2. A willingness to practice hospitality. There’s something special about inviting guests into your home even for a few hours. You don’t need a fancy house (or even a neat house) or expensive food to serve. What you do need is to honor and value your guests.

Every guest is special. You can show it in many ways, like taking an interest in guests, meaningful communication, food preparation, or even small gifts. Godly hospitality can extend well beyond our homes. It can be any act of thoughtfulness that demonstrates how much we value the person. Remembering birthdays, a willingness to help out, and encouraging notes are all types of hospitality. If Jesus cared enough to die for sinners, we should be able to go out of our way to serve those around us and demonstrate His love.

3. A desire to invest in your own marriage. Everyone who has led a Bible study knows that the teacher always learns the most. Leading a HomeBuilders group means that you will spend time every week as a couple talking about how the Scriptures apply to your lives. Nothing will help you grow more.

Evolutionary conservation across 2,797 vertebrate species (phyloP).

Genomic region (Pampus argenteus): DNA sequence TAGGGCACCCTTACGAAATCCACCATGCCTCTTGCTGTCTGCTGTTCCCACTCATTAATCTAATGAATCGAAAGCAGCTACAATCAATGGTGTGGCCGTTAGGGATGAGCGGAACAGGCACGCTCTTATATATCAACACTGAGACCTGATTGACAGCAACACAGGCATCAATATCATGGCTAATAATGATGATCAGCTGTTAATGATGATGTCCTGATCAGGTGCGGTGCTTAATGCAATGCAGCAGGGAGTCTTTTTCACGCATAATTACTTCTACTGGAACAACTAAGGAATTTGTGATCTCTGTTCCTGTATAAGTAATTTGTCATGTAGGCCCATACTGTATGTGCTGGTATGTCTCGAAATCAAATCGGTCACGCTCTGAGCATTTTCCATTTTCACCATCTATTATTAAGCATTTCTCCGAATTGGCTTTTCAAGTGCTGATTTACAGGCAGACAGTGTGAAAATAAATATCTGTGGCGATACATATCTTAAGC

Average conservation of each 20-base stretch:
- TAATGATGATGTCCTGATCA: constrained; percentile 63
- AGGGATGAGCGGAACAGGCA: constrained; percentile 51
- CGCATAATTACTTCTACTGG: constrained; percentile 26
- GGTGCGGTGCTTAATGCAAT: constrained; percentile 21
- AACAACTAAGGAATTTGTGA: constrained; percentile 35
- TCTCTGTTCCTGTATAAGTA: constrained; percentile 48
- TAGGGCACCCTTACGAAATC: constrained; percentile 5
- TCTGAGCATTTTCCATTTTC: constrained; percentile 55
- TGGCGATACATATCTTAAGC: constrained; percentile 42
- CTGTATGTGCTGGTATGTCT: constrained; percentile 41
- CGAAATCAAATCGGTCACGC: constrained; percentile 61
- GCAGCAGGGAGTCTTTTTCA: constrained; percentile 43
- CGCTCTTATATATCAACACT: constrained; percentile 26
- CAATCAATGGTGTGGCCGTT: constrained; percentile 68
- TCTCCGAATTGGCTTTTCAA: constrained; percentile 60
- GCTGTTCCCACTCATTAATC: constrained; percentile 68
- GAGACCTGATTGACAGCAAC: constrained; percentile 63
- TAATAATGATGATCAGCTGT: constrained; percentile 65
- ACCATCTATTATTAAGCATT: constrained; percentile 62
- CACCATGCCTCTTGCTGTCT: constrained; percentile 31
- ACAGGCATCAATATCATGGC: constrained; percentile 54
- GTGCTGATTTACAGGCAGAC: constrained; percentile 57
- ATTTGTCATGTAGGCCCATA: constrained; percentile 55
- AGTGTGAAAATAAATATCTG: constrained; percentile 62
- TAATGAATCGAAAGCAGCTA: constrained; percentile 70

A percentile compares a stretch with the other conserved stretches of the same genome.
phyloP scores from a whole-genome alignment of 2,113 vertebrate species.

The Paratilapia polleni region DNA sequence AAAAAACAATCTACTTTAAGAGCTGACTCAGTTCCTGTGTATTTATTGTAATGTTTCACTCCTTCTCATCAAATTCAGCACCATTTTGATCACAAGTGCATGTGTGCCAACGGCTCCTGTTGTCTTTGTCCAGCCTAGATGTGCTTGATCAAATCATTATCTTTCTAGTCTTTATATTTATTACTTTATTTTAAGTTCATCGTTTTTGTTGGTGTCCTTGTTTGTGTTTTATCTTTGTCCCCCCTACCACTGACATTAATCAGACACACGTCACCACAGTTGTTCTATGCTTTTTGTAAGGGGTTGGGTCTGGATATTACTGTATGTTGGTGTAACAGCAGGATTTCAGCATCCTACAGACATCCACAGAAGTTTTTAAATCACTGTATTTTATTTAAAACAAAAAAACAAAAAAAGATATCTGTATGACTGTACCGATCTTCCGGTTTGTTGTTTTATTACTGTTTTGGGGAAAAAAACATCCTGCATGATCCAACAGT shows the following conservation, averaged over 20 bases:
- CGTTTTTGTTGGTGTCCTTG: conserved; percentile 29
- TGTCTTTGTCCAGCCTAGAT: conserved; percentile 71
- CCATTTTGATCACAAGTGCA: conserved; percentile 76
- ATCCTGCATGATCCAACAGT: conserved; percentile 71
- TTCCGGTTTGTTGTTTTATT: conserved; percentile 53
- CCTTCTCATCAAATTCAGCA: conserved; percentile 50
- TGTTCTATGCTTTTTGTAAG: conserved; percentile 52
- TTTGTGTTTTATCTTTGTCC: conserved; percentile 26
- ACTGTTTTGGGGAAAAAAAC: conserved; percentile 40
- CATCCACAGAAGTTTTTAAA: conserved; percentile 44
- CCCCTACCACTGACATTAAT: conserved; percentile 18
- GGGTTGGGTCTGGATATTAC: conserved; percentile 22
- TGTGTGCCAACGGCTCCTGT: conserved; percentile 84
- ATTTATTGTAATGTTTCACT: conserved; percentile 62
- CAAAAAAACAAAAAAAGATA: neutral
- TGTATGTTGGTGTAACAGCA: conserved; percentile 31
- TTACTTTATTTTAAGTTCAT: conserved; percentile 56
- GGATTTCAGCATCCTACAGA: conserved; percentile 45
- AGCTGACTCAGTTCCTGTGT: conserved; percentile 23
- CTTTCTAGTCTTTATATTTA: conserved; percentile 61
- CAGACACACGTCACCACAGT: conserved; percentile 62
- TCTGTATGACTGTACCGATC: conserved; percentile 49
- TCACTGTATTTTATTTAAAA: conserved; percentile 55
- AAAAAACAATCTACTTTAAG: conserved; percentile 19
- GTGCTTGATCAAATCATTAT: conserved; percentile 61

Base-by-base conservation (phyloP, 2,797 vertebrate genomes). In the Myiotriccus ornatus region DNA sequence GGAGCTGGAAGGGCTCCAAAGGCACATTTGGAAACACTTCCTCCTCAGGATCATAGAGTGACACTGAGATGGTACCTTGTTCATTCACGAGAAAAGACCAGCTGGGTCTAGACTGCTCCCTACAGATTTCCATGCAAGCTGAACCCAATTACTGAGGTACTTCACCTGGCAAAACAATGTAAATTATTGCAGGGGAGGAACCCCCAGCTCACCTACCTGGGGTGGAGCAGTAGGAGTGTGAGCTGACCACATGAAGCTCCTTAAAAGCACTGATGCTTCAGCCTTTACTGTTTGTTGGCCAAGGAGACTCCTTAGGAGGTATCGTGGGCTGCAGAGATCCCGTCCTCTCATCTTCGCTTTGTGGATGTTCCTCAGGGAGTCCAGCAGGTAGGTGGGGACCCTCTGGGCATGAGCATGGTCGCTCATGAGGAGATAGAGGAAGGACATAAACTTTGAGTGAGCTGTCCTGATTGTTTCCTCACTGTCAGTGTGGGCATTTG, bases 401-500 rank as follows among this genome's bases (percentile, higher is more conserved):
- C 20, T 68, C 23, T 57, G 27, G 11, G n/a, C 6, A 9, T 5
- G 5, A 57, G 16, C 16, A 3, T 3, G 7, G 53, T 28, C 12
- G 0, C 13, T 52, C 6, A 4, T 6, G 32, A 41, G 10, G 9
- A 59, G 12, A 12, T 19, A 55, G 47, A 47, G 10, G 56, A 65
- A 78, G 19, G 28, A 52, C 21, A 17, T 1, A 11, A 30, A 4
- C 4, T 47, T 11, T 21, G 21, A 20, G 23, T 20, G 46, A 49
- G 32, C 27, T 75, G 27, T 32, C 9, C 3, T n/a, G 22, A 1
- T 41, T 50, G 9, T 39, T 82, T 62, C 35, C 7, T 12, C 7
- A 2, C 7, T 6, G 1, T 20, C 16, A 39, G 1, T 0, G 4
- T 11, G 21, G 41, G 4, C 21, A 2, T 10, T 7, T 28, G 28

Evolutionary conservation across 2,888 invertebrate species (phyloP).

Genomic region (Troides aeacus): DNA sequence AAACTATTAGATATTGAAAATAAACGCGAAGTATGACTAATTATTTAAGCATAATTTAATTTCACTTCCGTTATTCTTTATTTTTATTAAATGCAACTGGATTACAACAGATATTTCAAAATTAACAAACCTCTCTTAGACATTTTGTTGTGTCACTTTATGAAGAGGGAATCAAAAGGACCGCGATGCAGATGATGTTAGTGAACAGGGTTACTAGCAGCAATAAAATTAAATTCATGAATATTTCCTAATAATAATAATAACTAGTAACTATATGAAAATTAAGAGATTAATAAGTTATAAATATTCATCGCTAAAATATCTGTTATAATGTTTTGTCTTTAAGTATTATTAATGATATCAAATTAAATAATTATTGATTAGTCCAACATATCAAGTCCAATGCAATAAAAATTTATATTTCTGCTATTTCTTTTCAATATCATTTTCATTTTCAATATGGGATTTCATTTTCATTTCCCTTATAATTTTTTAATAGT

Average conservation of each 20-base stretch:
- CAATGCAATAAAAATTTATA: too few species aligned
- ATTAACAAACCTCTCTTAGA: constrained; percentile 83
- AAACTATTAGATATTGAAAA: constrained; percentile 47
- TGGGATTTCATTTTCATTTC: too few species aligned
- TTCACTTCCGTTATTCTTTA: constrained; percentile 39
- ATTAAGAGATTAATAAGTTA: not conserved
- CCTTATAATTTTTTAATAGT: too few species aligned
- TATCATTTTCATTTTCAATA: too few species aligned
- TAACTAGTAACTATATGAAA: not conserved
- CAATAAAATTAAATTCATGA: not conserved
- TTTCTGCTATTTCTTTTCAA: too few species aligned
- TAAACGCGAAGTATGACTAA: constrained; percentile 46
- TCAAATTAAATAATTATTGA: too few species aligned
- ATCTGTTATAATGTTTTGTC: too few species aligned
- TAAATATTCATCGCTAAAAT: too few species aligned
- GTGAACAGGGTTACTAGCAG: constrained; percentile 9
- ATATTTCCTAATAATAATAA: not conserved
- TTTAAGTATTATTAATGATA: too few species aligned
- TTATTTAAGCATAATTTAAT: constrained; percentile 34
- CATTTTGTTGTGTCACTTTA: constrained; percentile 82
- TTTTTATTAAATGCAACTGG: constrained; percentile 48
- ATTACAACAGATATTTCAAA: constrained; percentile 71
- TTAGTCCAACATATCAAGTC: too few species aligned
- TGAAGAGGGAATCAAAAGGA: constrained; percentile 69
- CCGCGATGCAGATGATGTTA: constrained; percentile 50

We also encourage couples to use their groups to establish accountability to stay committed to their mates. Kit and I made a special commitment several years ago. We had seen one too many Christians fail morally. I (Drew) went to the men I worked with and asked, “If you see me flirting with a woman, or having any involvement that could even lead to trouble, I want you to tell Kit.” Now there’s a big incentive!”

4. A desire to minister as a couple. “My wife always supported my ministry,” a godly pastor said. “She played the piano and attended all the classes I taught. But when we started team-teaching this Bible study [HomeBuilders] together, it was different.” He went on to describe how much fun it was and how well the couples in the study were responding. Clearly he had discovered a wonderful resource in his own wife.

Unfortunately, the concept of working together isn’t very popular in our “Be your own person” culture. Individualism is revered over partnership. But in marriage God wants us to need one another, to trust one another, and to work together for common goals. We believe one great unrealized opportunity in many churches is for husbands and wives ministering together as a couple. In HomeBuilders you have that opportunity.